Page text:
PETALING JAYA: Amidst the backdrop of a weakening economy, a proposal by the Prime Minister to set up a body similar to the previous National Economic Action Council (NEAC) has drawn public support.
The new set-up is expected to set a clearer agenda for the country’s economic directions.
Top businessmen and experts, in lauding the move, also called for impartiality to ensure its success.
National Chamber of Commerce and Industry of Malaysia secretary-general Datuk Low Kian Chuan said members of the council should comprise representatives from key policy planners, chambers and industry players from diverse sectors.
“For a start, the policy recommendations report prepared by the Council of Eminent Persons (CEP) can be used as a base for deliberation among all stakeholders in the proposed body.
“It is timely to provide a platform for both the policy makers and private sector, including businesses.
“Both can discuss and debate on issues and give advice in the process of formulating sound and suitable economic policies and strategies,” he said.
Former banker Tan Sri Lin See-Yan said the new economic panel should be very focused.
And to ensure decisions could be made, the Prime Minister must head it, said Lin, a Harvard educated economist and a former Bank Negara deputy governor.
Tun Dr Mahathir Mohamad revealed plans on Friday to have a special body, similar to the National Economic Action Council (NEAC) that was set up in 1998 to revive the economy and restore public and investor confidence, to address economic challenges.
Lin said the new body should be small in size and include representatives of consumers, independent businessmen and foreign investors.
“This panel should have people who are wise in the ways of the world and represent the consumers. There should be independent businessmen and independent foreign investors.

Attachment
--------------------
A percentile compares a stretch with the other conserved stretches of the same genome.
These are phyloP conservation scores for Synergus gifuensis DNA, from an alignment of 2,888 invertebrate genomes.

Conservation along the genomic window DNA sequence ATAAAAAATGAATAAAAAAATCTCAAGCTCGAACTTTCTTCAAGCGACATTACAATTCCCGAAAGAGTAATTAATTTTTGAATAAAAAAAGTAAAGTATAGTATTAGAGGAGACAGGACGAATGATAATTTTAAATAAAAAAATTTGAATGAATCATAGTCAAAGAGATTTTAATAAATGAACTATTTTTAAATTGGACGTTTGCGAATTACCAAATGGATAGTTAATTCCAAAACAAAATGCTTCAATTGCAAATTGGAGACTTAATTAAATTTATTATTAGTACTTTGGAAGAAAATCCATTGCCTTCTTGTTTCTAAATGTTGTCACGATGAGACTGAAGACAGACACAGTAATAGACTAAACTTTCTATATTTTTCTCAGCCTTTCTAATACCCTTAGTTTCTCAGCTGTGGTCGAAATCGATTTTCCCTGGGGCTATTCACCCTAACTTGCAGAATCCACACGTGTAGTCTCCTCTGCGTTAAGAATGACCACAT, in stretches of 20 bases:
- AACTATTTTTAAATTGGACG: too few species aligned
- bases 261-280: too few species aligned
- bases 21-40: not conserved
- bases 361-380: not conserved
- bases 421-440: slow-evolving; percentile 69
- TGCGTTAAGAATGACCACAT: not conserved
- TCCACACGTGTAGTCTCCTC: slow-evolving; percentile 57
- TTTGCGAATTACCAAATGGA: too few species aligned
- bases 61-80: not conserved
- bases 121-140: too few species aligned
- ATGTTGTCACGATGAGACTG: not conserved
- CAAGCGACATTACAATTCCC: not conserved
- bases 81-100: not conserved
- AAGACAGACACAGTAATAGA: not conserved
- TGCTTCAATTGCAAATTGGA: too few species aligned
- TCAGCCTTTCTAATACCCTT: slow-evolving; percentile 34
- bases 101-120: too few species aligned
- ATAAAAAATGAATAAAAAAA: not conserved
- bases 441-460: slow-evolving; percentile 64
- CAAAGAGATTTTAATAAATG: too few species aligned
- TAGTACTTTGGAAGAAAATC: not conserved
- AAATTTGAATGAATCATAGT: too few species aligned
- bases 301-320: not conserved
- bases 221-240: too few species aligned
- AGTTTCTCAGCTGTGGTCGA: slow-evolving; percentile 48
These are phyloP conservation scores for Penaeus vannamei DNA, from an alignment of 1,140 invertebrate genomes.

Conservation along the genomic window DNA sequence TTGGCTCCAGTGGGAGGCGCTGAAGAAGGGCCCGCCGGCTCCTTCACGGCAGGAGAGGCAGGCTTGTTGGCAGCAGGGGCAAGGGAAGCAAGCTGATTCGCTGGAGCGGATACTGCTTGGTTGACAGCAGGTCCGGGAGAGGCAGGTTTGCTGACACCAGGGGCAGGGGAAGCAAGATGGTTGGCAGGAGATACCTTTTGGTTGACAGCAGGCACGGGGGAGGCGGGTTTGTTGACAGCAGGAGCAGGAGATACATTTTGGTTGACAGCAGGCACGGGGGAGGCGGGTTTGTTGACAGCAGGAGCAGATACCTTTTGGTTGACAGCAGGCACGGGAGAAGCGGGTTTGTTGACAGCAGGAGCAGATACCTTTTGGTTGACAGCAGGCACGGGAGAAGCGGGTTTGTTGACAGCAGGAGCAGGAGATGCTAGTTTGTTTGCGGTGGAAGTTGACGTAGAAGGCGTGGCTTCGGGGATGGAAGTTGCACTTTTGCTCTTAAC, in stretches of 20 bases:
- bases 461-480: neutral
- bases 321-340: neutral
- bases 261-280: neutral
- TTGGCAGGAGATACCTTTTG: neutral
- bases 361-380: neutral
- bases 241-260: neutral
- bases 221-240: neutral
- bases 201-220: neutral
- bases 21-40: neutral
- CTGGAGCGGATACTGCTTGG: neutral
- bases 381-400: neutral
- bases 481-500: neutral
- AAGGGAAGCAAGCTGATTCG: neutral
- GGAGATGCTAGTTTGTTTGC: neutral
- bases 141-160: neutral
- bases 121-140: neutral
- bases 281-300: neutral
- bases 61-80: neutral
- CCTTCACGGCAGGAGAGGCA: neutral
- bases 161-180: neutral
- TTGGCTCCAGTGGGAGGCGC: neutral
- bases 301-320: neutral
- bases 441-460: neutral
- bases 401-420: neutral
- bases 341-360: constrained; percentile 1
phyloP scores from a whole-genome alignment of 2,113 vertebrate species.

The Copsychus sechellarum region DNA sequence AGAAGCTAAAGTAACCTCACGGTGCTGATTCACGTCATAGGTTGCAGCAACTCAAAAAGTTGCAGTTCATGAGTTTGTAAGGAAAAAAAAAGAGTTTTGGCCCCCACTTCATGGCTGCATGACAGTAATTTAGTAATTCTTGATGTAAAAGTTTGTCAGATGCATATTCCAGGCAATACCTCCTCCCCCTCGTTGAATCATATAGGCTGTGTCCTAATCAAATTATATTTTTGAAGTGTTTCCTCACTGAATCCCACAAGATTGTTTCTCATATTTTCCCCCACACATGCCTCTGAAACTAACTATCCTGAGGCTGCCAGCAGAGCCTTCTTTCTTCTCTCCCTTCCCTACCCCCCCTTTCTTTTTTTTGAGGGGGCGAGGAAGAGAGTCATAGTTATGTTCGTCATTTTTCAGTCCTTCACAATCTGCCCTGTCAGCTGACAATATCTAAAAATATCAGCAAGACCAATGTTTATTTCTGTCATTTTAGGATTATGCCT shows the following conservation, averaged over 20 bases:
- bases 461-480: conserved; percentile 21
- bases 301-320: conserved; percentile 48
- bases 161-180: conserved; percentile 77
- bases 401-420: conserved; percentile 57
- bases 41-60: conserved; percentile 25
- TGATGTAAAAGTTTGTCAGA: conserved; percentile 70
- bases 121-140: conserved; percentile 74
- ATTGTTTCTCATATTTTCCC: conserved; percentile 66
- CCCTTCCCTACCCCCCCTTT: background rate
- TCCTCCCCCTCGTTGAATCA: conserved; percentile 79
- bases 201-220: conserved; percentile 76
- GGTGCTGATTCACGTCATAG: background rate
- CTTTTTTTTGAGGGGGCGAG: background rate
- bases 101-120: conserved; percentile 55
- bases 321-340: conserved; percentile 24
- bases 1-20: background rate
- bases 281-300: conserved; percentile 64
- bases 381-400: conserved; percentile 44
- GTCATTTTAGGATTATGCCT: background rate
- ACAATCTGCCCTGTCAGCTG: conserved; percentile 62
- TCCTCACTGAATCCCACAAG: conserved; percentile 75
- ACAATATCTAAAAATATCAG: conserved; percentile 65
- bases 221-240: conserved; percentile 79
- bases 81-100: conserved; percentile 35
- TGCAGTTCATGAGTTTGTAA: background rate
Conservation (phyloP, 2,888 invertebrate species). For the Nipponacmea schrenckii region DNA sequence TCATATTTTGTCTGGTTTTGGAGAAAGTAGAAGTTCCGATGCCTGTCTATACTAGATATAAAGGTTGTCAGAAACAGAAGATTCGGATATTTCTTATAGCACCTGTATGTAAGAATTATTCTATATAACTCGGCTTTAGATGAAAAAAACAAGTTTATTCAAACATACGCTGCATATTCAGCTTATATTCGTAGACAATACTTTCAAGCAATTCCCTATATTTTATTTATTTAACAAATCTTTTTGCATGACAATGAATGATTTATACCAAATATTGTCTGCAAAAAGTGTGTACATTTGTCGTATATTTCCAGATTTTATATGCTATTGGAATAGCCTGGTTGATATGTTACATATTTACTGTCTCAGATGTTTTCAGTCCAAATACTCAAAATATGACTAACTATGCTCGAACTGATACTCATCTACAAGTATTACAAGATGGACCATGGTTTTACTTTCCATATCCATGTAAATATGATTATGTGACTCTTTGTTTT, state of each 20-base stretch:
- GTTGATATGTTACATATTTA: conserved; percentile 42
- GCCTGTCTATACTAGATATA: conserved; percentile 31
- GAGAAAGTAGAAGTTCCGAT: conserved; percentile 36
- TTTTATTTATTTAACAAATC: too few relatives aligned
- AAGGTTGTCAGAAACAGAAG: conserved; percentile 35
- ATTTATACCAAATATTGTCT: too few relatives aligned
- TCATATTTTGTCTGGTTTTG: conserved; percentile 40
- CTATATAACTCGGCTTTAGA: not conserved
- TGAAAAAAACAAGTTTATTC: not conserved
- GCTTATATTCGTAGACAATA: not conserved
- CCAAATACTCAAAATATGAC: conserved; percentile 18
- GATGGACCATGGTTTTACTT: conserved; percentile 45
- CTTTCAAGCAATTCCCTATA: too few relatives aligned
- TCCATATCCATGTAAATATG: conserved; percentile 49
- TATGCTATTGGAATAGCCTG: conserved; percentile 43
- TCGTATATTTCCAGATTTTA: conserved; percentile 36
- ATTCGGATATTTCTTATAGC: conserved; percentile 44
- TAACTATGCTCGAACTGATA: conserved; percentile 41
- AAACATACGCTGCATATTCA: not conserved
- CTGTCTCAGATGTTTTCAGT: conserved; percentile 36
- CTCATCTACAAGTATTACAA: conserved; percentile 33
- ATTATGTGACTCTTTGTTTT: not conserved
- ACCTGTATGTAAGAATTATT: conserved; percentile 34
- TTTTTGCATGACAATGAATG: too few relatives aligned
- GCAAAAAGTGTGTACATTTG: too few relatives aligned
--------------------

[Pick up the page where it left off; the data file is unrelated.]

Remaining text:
“Do not include representatives of trade associations and manufacturers as they will be sitting there with vested interests,” he said.
He said the government must first form a clear national economic plan.
“This should be done by a technical committee of economists which I think the Prime Minister already has.
“Then that plan should go to this new economic panel which will be made up of wise people who are for the consumers and knows what is in the market,” said Lin.
Stressing on the need for a clear economic plan which the government has yet to have, Lin said he did not blame the Pakatan Harapan government as he said they never thought they would win the last general election.
“I don’t blame the government for thinking of this only now. Yes, it has been nine months, but only now are they being clear on what is to be done.
“The Cabinet has all this while been fire-fighting.
“They are still finding out who they can trust,” he said.
He explained that the key to a successful consultation is a short, effective discussion in a small group.
The NEAC, he claimed, “never worked because it was too big. From the time it was formed (in 1998), it just kept getting bigger and bigger”.
“This new economic panel should be able to admit a mistake and if a member needs to be replaced, then the PM must be able to replace him there and then.
“There should be no politicising of this panel. The panel should be for the consumers and know what is happening on the ground,” he said.
He explained that the decisions made by the panel then should be presented to the Cabinet for endorsement.
“Unless the decisions by the economic panel are very controversial, the Cabinet should think of the people first and endorse these decisions,” said Lin.
He said ministers must keep an open mind to accept the decisions by this new panel, putting aside politicking.
This, he said, would cut the red tape, compared to the time when NEAC would have to go through senior ministers and a big group of people before arriving at a consensus on deciding on any economic matter concerning the people.